TO TEST whether or not the college writing factories are presenting a generic product I examined the three most recent issues of Best New American Voices: Fresh Fiction from the Top Writing Programs. Here should be found our new prose writers—the future of the art. The three collections—for 2008, 2009, 2010—were edited by esteemed lit writers Richard Bausch, Mary Gaitskill, and Dani Shapiro.
The first thing to be noticed in the collections is the defensive tone of the Introductions by the three eminent editors. Protests from the deck of a sinking ship.
Dani Shapiro: “—the doomsayers are once again out there beating their drums, announcing the End of Literature.”
Mary Gaitskill, about the general population: “They don’t read stories at all.”
The admission is made by all three impressive editors that nobody wants the produce of these writing workshops. The short story, once the most popular American art, is now dead. Yet there appears not one hint of a thought by these three respected editors that the problem might be with the product itself. By extension, with the process which makes the product.
Think about that. The possibility is never considered.
In any other field; in every business; if what you make and present to the world isn’t selling—isn’t at all moving—at some point early on you’ll ask yourself if the thing you’re selling is flawed.
Instead, we receive from three of the best minds current literature has to offer (so we’re told about them) a flat denial of reality—an unwillingness to look the truth about their art in the face. It’s as if they’ve dropped into their heads a stone wall.
Their attitude reminds me of the longtime willful attitude of automaker General Motors as their market share year after year steadily declined: “We have all these wonderful products. Why is no one buying them?”
The analogy is apt, because the teaching-of-writing business—hundreds of writing programs and workshops across the country—is a billion-dollar industry. A huge investment is made in the creation of writers in this country and we have to ask what’s being accomplished. The writers themselves are spending large sums of money to learn how to write and we have to ask if they’re being bilked.
What I found as I read many of the stories chosen by the three prestigious editors was that they’re all of a piece. They’re generic. The sensibilities, the mindset, even the styles and rhythms, are the same. One can argue that the writing programs these works are taken from are all different, run in different ways by varied personalities—but they must all, professors and students, be reading the same thing. Every one of the stories matches the generic story of twenty years ago. They read like imitations of imitations.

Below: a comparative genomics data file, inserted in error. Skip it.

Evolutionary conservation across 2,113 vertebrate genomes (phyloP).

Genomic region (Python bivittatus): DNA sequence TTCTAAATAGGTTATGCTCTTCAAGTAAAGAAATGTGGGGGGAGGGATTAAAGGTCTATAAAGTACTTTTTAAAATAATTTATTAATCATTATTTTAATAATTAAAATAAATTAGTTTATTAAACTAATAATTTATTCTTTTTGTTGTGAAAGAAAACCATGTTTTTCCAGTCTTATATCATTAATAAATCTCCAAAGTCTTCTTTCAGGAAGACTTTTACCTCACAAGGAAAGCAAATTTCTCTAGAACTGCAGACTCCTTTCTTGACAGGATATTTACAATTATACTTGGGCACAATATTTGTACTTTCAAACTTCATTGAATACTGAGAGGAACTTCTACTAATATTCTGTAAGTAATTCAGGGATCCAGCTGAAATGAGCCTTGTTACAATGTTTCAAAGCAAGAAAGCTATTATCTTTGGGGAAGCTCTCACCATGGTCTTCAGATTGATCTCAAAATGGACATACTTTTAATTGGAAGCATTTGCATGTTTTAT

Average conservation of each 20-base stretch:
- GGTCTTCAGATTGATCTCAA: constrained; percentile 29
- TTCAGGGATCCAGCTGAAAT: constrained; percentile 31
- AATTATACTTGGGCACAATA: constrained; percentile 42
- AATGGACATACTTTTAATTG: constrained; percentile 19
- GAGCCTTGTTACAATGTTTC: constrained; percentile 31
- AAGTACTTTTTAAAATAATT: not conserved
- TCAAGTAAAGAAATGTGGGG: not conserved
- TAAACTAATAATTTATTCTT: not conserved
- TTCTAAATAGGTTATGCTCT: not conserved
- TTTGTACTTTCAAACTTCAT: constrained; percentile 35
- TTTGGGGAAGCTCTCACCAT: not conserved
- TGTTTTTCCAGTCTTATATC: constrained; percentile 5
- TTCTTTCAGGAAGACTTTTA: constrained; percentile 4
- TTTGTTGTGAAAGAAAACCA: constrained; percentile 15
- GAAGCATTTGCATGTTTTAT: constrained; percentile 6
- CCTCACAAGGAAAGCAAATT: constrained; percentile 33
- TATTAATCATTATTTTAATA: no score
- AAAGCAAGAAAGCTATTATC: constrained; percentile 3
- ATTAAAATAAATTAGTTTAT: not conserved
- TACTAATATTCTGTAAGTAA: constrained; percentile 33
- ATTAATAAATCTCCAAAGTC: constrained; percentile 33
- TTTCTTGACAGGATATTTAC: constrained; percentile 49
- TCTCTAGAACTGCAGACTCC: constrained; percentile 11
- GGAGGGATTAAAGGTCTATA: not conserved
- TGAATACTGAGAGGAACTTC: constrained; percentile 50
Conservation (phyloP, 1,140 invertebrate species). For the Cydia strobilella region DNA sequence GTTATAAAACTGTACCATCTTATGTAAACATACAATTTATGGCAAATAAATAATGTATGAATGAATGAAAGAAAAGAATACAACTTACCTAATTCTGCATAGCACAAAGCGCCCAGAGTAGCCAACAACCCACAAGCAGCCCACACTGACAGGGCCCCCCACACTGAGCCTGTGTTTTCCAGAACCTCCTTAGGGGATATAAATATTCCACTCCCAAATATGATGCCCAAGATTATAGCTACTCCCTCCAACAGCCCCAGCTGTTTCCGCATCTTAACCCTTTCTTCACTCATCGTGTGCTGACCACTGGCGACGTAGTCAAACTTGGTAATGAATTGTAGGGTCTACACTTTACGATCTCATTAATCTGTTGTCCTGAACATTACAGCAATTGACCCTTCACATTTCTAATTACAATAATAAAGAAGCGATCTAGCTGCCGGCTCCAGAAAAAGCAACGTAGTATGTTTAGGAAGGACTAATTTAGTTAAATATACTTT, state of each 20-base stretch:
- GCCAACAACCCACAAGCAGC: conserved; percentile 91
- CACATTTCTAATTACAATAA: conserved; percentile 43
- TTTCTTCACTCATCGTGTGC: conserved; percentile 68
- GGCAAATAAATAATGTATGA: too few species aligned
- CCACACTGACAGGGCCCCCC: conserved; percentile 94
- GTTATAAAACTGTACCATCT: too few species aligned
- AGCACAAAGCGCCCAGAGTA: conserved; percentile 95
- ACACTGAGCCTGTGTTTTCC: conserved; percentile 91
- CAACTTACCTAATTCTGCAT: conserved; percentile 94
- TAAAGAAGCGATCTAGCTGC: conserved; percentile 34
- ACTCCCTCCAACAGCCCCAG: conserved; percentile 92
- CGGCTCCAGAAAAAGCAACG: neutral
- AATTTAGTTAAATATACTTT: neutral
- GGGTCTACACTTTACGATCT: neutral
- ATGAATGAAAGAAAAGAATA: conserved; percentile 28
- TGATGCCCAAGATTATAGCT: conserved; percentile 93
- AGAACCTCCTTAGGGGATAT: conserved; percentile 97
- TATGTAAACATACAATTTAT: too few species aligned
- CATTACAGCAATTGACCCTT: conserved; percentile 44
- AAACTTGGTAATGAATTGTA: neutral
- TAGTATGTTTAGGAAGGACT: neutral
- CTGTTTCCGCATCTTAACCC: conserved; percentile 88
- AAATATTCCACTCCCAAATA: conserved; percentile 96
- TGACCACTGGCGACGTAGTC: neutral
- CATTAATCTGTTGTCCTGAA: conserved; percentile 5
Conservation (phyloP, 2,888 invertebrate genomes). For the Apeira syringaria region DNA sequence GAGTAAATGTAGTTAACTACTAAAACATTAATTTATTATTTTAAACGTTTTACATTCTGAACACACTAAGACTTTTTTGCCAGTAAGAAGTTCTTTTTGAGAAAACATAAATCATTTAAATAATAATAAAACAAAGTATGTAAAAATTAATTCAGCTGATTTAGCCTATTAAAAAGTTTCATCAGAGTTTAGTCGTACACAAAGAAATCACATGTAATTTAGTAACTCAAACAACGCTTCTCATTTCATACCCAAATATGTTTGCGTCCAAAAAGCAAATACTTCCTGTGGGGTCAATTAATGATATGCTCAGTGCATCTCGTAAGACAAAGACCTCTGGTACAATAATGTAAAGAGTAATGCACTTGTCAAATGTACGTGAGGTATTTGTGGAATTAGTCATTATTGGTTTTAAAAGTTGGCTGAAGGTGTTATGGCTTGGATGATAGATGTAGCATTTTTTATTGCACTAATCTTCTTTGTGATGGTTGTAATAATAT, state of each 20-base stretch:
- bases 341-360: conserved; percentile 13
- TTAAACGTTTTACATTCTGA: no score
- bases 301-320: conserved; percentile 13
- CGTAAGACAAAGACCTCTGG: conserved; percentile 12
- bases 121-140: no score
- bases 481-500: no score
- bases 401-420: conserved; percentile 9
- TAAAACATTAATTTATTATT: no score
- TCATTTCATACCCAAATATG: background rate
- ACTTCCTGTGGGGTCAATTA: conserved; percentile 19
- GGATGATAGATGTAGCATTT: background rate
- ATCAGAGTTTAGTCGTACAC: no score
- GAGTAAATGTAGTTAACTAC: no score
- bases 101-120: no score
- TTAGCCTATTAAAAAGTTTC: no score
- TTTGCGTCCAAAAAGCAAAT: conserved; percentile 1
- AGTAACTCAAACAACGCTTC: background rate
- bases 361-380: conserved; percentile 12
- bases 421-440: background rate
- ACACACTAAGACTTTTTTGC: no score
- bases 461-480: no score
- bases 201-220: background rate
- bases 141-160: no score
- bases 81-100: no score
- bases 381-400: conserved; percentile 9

Two particular aspects characterize the stories. First is their earnestness. Every one of the stories is earnest. Second is the preciousness of the writing style. I could add that all of the stories are lethargically paced, and not one is entertaining.
The quickest way to illustrate their sameness, and their preciousness, is to give from a dozen or so of them their endings. At the end of the stories the preciousness comes to a boil. (As you read them, imagine the earnest and determined faces of the writers who created the wonderful-if-not-wanted stories.)
I wonder what my daughter sees, what mysteries have been revealed to her.
I will drive through the wind and the rain. I will drive all night.
You look at your father. You smile. You’re trying to remember how long it’s been since you were a child.
He died and found himself on the end of a rope—a boy who had forgotten and then remembered.
The men will rip me from my chain. They will steal me. I will fly.
Carrie has been hanging back at a distance, terrified by the walking wounded, but I motion for her to come forward. She reaches out. She takes my hand.
Their combined magic fills the room like a cent (sp), and suddenly I know where to begin.
I would take the book home with me, and without having read it all the way through, I would destroy it.
I had a glass and it broke. I crushed a moth and it died. I had a month, but it ended. I had a heart. It remained.
Cold beer and maybe a steak, why not a steak, the relief that now, having done their part, having tried and failed but tried nonetheless, now, finally, they can go home.
He tried again, a single word. “Home.” Then he repeated the word, again, again, testing it to see how it sounded.
Last of all, the trees shot up the image of everyone there, in real time, eyes and mouths dumbly open.
Maybe, just before the doors opened, they looked outside and glimpsed the white lights strung across our balcony, or maybe they didn’t see anything at all.
Have I told you that I would’ve actually spoken to you, would’ve asked you how to navigate the awful fact of growing up, would have asked you to do the impossible and stop it, to pause it all right there, and allow fathers to be just fathers and children just children, so that for once we could all stay together, so that for once no one would die?
Good-bye, he said. Good-bye, good-bye, good-bye.
Soggy and simpery, generically, every last story.
Can we admit that this is pretentious crap?
Keep in mind that these are the very best of the many thousands of workshop writers. The cream. The top.
Mary Gaitskill re the public attitude toward literary stories: “They don’t read stories at all.”
Golly gee. Why not?